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The Source for Public Transportation News and Analysis March 23, 2012
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LaHood Gets Standing Ovation for Support: ‘If You Pass a Transportation Bill, You Pass a Jobs Bill’
BY SUSAN BERLIN, Senior Editor

Transportation Secretary Ray LaHood brought more than 700 people to their feet at the Opening General Session of the APTA Legislative Conference in Washington in recognition of his stalwart support of federal funding for public transportation.

“Just about everything we do in transportation—especially public transit—creates jobs,” the secretary said. “If you pass a transportation bill, you pass a jobs bill.” He noted that the $48 billion for transportation infrastructure in the American Recovery and Reinvestment Act, including $8 billion for public transit, created 65,000 jobs in 15,000 projects.

APTA Chair Gary C. Thomas opened the session by acknowledging the success of public transportation professionals fighting back against negative proposals in the House. “We had a curveball thrown us, the proposal to take public transit out of the Highway Trust Fund,” he said, “but we knew what we wanted. Our stakeholders and customers also helped tell our story for us …. It’s critical that we continue to push hard on this issue.”

LaHood thanked APTA members for their role in stopping a House Ways and Means Committee proposal that would have eliminated the Mass Transit Account of the Highway Trust Fund. This account provides dedicated federal funding for public transportation projects.

LaHood said he wants a bipartisan bill that “reflects the transportation values of America … I want people to reach consensus by talking to each other.” He noted that the leaders of the Senate Committee on Environment and Public Works—Barbara Boxer (D-CA), chair, and James M. Inhofe (R-OK), ranking member—together crafted a transportation authorization bill he likes.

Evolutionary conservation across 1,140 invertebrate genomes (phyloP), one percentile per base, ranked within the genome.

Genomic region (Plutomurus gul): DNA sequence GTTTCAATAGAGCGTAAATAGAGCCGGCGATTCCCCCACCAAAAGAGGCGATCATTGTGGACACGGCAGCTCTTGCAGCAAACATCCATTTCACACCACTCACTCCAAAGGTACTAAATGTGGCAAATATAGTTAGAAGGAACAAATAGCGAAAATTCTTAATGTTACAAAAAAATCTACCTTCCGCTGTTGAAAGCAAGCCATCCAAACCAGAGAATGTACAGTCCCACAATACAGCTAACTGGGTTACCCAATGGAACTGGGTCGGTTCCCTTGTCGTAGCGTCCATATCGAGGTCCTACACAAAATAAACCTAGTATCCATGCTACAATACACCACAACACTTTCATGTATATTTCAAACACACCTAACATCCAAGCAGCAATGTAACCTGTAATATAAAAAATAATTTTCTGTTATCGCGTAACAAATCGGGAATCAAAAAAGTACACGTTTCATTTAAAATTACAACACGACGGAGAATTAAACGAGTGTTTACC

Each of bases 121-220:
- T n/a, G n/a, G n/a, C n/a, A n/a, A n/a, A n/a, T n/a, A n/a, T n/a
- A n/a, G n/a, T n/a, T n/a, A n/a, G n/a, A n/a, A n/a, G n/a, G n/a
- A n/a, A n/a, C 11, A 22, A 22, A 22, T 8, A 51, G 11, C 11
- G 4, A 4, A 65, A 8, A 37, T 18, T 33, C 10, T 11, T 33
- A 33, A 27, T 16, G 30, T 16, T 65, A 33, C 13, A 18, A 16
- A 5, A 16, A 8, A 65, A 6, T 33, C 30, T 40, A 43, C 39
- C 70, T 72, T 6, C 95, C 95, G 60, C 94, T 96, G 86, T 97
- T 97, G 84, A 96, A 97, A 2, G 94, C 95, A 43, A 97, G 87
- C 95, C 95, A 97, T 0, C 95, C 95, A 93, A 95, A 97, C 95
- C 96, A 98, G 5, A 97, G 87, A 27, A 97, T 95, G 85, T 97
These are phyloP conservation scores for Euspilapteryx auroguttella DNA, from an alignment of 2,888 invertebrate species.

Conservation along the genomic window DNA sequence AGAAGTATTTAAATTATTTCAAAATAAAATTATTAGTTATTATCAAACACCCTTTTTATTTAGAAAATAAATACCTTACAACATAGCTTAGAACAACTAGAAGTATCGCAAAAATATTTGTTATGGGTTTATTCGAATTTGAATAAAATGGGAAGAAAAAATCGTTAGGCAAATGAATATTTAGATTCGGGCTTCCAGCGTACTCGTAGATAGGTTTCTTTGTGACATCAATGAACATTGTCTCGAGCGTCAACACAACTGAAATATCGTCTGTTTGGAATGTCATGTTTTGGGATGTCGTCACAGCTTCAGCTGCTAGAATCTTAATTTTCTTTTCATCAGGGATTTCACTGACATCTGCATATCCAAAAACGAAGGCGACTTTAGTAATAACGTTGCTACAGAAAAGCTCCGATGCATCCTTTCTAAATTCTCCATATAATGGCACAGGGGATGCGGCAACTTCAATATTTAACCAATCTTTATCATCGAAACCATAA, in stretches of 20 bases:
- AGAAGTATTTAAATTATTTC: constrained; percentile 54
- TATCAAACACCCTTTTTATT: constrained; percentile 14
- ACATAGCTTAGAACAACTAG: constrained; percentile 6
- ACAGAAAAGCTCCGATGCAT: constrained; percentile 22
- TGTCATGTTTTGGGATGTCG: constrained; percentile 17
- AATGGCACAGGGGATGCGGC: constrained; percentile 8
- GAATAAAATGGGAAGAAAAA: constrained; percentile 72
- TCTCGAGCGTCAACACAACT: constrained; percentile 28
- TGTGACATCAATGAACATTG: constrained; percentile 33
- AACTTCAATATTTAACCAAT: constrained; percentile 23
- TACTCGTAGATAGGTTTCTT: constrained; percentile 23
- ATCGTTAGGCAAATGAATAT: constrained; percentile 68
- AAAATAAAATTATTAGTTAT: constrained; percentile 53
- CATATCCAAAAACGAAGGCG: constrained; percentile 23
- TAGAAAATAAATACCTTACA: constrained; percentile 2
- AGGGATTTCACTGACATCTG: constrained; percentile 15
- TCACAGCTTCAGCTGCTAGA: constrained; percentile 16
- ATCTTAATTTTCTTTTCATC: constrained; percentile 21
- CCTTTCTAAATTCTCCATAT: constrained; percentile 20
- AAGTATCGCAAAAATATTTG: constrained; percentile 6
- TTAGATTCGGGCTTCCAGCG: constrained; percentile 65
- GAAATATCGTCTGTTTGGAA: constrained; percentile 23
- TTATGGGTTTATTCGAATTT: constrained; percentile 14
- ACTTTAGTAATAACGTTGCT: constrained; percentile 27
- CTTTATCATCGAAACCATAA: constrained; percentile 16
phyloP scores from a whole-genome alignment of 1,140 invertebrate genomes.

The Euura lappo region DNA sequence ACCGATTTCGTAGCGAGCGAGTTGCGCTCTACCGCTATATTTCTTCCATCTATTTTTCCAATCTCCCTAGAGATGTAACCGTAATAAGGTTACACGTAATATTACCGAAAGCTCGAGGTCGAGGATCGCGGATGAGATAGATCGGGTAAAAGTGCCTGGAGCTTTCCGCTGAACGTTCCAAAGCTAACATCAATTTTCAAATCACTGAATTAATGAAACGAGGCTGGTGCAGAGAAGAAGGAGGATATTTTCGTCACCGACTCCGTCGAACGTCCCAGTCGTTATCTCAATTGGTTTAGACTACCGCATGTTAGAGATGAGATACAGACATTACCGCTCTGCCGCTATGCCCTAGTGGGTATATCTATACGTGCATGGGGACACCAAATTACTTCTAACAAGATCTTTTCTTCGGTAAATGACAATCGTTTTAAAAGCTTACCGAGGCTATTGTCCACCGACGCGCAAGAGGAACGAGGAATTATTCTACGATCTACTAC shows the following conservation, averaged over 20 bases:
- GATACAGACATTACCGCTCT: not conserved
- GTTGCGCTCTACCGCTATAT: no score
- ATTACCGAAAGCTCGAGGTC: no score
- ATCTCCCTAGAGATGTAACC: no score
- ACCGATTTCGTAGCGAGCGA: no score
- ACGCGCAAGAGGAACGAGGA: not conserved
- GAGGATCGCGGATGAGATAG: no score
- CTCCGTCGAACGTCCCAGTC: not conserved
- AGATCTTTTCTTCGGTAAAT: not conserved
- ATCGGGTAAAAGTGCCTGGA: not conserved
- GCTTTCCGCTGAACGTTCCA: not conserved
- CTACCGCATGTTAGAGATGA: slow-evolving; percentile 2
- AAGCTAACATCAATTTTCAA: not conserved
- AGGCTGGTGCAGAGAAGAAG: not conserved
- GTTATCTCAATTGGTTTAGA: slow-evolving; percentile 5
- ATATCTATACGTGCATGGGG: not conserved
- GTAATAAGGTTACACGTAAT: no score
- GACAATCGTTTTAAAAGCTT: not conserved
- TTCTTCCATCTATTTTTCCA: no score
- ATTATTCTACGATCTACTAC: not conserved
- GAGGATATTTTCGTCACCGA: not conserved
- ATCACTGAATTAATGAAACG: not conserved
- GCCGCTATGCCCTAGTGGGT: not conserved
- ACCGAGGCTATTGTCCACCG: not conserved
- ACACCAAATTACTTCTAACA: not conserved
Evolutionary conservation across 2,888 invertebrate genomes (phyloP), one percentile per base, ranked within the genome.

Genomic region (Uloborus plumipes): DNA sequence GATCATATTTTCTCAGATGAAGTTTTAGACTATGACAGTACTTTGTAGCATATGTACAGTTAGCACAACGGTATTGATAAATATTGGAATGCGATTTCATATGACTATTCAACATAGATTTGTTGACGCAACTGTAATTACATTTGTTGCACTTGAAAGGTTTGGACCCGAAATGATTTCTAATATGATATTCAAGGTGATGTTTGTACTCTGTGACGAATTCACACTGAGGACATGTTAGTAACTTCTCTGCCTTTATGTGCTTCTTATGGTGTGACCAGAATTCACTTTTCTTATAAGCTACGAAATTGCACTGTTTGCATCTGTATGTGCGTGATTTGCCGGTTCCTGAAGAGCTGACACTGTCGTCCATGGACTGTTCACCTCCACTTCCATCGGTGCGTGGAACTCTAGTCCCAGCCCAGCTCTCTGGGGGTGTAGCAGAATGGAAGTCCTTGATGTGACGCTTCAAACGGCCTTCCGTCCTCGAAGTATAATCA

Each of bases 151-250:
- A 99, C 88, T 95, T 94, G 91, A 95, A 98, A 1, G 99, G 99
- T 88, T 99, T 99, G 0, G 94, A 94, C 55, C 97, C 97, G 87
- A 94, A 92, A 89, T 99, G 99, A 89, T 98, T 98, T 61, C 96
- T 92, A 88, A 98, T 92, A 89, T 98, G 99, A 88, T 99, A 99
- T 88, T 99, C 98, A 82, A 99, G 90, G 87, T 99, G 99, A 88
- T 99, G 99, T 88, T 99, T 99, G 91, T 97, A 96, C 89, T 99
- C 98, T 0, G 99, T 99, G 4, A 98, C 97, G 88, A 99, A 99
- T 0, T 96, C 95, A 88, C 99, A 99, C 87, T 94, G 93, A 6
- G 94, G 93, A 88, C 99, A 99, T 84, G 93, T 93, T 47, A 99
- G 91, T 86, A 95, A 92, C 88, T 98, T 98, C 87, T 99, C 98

He called on conference participants to tell their legislators and staffers about the many critical roles public transit plays in a community: “Tell them to reflect the values you do. Public transit helps working people, the average citizen, and provides connections for communities.” LaHood added: “Persuade Congress to get on the bus, light rail, or streetcar—with its constituents.”

From another angle, the availability of public transportation is particularly important when fuel prices increase, he said: “When gas prices go up, ridership also rises, and once people make the choice to get on a bus or light rail, they almost always stay with it.”

LaHood also emphasized the Obama administration’s continued support for public transportation funding. “President Obama’s Fiscal Year 2013 budget includes an increase of more than 105 percent in public transportation funding [$10.8 billion] over five years,” he stated. “We all need to take the lead from the president: promote public transit and accommodate the transportation needs of U.S. residents.”

In his remarks at the Opening General Session, APTA President & CEO Michael Melaniphy announced that U.S. public transit ridership grew 2.3 percent in 2011 to 10.4 billion rides. [See related story.]

Regarding APTA members’ contact with Capitol Hill, Melaniphy said: “We have been faced with nothing short of a funding apocalypse—the greatest attack on our funding in 30 years—and we did not blink…. You’ve won the Mass Transit Account debate; now build on your success.”
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